Estimated reading time: 2 minutes —
I’ve been pondering how to make research more transparent for a few years now, and I have to say that ever since Vaneeesa put out the idea of using a blog for data collection, I haven’t stopped thinking about it. I’m just not sure how the big bad IRB will see it. After all, they barely knew what SL was when I started my research and in my opinion, I was approved by the skin of teeth (my chair did insist that since I was interviewing avatars, and not humans, I did not require IRB approval, but that’s another story entirely). Basically, before pestering the university IRB with my hippie ideas, I want to hear your thoughts.
From the start, I have been adamant that I DO NOT want this research to be top-down. In other words, I do not believe that the researcher should be locked in his/her study writing about the “outside” world when he/she has zero knowledge of what is going on out there and participants have no idea what is going on in there. While research and crowdsourcing remain antonyms, I know that research could benefit from the latter. Transparency has been advocated for in most qualitative studies, but advocating for transparency is often worlds apart from practicing it. In fact, what is transparency in research, and how can in it be viably achieved to the benefits of participants?
So far, I have only done in-depth one-on-one interviews in SL (about 5). While I have obtained pretty good data so far, the process is a little superficial not to mention artificial) to me – on a day-to-day basis I do not communicate with people in SL in interview mode and the data reflects that. In a comment she made last week, Vaneeesa hinted that I could perhaps post interview transcripts on the blog for all to see. My first question is – if I were to do that (and of course obtain IRB approval prior to doing so), how would you react? Would you agree to have your responses out in public (keep in mind that I am NOT asking you anything personal and if you ever do not want a responses posted, I would delete it). Would you like seeing the responses of your peer?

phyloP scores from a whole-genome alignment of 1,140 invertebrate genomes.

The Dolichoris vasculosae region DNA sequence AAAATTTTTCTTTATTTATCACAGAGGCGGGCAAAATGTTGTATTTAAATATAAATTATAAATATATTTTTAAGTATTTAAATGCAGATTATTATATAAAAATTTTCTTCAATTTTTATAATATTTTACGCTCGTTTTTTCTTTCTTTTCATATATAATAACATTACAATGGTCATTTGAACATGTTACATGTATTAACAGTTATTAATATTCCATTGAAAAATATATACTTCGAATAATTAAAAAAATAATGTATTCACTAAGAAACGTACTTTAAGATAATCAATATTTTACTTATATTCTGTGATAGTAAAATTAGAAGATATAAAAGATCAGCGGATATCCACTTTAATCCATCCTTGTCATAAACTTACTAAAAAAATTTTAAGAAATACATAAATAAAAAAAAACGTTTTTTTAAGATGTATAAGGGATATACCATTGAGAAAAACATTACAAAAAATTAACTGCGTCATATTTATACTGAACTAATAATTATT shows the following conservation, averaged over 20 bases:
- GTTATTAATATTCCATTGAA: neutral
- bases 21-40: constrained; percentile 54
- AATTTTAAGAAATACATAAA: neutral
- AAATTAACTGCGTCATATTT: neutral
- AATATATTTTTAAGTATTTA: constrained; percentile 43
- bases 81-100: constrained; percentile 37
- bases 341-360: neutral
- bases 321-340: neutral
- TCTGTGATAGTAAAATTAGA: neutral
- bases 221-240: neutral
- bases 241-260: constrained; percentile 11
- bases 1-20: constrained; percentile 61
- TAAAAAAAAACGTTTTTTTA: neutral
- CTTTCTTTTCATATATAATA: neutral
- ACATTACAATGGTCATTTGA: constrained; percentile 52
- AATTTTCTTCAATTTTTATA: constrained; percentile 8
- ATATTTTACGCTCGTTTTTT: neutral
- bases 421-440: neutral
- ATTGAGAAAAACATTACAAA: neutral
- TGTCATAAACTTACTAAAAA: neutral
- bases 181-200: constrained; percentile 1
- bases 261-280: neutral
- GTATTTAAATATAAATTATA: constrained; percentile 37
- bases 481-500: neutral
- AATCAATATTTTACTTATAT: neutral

From my perspective, if I were a participant, I would, in fact, like to see how others experience art in SL. With that said, would you prefer “informal” group discussions either in SL or on a blog to one-on-one interviews where you would only be interacting with me? What I do like about the idea of using the blog for data collection is that it would afford the ability to reflect on our experiences and construct responses on our own terms and time. What do you all think?
I know that many studies on SL have already been done, and I am not claiming (far from it) to be aware of them all or their data collection methods. If you know of, have participated, or conducted any research in SL that you think could be of interest, PLEASE let me know. You can email me anytime at